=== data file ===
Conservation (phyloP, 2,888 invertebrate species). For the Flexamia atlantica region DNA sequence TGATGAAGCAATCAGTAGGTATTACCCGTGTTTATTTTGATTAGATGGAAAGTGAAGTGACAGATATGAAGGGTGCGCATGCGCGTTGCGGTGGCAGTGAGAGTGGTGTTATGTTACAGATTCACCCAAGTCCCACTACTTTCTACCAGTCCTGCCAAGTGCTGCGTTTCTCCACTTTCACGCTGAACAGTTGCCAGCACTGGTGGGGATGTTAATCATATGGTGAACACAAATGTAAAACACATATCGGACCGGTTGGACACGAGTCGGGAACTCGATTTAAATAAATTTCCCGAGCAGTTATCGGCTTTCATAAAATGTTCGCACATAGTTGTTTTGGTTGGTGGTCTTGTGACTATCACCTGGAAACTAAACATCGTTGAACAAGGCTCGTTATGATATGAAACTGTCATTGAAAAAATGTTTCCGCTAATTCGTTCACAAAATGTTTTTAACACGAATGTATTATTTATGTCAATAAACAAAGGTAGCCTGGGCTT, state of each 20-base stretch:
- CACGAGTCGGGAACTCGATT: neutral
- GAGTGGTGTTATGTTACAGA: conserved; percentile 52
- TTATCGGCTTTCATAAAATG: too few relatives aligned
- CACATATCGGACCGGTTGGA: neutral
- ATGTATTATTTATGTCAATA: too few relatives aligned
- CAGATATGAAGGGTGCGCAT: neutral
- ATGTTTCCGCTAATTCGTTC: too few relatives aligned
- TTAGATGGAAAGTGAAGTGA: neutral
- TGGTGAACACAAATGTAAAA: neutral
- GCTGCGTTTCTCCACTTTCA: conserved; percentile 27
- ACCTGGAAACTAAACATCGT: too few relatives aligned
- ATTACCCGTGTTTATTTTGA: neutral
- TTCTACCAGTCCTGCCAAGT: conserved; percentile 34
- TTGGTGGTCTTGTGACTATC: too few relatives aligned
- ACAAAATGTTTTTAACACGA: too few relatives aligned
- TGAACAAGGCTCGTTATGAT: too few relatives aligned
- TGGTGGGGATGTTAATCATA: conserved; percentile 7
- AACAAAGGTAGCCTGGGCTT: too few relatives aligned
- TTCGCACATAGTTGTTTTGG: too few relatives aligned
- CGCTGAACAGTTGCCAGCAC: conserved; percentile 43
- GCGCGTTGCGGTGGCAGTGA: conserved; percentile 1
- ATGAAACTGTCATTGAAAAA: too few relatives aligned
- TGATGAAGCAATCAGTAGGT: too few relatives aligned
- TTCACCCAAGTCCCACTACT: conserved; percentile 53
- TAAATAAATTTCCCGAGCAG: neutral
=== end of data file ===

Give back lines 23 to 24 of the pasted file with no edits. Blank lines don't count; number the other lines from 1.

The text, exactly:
- ATGAAACTGTCATTGAAAAA: too few relatives aligned
- TGATGAAGCAATCAGTAGGT: too few relatives aligned